Quite apart from all the usual criticisms directed at TV nowadays, desensitizing us to violence and all the rest, as well as being persuaded to buy goods and services we didn’t even realize we wanted so badly before the ad came on, the thing I find poignant about TV is the empty streets and parks of our neighbourhood in the evening, the flickering of TV screens in every living room and people sitting staring.

Not out for an evening constitutional, not meeting each other, not talking to each other No. Sitting in little boxes staring at a piece of furniture in the corner. I find it really sad. But I guess the powers that be are real happy about this state of affairs.

Expectant families fall into costly trap

So you have a baby on the way. How exciting!

I wonder, have you made a list of all the equipment you’ll need? All the things you must have to help baby feel comfortable and you feel organised and ready?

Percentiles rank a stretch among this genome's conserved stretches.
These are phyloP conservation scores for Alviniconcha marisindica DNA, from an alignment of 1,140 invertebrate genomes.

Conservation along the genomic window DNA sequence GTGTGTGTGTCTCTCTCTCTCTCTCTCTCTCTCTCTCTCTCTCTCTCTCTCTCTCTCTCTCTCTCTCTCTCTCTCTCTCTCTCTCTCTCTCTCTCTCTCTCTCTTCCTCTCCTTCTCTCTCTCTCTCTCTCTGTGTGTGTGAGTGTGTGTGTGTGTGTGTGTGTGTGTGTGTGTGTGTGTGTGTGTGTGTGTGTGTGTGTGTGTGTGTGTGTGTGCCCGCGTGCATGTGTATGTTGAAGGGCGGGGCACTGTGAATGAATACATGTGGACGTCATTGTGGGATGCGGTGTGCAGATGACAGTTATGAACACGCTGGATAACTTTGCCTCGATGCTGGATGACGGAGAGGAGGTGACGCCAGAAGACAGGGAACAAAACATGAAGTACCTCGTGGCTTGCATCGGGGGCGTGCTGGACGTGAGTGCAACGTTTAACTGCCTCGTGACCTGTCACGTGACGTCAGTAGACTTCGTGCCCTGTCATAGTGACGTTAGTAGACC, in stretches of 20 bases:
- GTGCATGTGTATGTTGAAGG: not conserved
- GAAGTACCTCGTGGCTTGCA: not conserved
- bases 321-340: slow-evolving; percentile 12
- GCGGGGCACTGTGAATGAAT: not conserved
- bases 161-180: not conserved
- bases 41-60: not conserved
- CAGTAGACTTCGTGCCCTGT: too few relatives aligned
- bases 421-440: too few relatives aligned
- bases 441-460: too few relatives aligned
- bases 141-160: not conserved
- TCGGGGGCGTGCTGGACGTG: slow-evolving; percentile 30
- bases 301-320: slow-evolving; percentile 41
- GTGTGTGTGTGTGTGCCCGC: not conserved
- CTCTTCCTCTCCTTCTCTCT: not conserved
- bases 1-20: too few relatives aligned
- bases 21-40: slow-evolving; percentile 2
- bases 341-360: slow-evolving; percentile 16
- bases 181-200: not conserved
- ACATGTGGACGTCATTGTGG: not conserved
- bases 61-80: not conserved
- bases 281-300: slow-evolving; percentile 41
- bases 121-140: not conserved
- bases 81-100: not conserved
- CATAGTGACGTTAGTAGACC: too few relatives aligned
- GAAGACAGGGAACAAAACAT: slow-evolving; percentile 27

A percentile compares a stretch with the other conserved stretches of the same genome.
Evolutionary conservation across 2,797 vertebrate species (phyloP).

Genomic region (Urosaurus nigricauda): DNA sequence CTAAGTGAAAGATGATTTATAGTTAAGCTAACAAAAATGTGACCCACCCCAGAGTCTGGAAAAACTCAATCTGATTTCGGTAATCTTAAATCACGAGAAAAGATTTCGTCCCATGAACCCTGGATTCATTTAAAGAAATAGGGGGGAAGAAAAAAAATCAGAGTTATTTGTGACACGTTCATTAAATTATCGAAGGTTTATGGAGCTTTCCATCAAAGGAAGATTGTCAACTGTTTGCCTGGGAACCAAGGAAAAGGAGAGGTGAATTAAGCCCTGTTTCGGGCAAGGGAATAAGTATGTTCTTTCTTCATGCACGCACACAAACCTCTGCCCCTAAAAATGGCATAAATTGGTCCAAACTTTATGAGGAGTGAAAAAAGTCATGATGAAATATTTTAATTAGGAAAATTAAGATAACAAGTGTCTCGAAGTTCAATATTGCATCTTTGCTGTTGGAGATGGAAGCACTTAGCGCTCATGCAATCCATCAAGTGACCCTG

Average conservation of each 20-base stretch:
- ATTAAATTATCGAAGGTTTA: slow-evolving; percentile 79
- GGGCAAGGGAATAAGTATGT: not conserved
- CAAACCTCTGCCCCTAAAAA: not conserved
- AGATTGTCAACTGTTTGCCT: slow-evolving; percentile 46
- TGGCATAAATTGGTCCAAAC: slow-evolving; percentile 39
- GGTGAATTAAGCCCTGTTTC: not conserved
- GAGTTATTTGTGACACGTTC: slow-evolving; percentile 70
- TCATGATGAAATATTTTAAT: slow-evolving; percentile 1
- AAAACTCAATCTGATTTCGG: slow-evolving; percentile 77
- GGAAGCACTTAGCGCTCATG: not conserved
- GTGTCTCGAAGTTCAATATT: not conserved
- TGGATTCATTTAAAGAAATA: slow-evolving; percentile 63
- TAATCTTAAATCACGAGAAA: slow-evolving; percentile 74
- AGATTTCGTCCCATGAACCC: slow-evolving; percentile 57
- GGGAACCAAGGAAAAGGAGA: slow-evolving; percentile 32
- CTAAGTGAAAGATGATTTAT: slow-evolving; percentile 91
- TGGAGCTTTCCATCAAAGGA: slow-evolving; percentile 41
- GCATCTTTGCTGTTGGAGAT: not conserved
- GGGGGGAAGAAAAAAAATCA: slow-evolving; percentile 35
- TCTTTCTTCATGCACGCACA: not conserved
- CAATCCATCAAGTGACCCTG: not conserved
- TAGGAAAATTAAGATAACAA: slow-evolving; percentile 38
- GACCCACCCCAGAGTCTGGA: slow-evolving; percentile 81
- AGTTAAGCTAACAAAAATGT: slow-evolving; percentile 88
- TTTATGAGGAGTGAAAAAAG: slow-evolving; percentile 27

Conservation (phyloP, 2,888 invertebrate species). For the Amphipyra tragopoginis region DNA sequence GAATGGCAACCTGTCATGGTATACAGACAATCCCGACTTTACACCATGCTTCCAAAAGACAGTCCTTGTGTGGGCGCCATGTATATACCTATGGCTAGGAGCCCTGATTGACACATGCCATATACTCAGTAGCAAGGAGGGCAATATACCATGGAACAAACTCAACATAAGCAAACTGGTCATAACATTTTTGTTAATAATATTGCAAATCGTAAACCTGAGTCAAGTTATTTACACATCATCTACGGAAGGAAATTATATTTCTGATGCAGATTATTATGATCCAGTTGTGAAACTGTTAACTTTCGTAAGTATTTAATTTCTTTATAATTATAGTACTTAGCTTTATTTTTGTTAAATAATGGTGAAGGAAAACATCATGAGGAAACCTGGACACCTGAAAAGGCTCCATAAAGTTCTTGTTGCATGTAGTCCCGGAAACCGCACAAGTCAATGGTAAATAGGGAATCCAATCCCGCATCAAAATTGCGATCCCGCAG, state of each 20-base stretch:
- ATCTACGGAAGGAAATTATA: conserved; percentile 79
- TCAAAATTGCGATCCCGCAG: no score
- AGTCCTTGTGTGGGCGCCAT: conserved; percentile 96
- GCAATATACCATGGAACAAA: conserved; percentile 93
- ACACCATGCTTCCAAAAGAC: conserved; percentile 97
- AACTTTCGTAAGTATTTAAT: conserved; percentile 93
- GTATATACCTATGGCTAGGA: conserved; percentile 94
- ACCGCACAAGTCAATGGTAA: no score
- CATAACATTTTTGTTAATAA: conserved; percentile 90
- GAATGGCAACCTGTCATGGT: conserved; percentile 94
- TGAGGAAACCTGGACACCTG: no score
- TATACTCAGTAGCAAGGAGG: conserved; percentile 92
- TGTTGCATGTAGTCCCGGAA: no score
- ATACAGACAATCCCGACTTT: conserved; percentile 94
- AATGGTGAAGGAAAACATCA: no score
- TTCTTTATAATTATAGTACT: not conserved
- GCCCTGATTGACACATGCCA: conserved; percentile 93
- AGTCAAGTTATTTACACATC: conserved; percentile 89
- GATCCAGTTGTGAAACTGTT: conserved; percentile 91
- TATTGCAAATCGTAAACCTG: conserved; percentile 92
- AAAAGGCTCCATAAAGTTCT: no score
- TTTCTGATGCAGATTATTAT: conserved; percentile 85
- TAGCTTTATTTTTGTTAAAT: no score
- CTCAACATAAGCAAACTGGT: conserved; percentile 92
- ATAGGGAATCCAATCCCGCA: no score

OK, here’s what to do.

Take a deep breath and tear that stupid list UP!

It’s a trap, I tell you. A trap expertly laid which preys on your desire to be a good parent. It’ll cost you financially and it’ll cost your family emotionally too.

When I was pregnant I got myself into a right lather over my list of things I needed to get. Cot – which kind? Sheets, clothes, hats, nappies (which ones?!) towels, cloths, baby mat, toys, mobile, monitor -¦ it just went on and on, gaining extra items from every baby website I visited. The list grew longer and longer – kind of like in preparation for how long the  till receipt was going to be at my local giant baby goods store.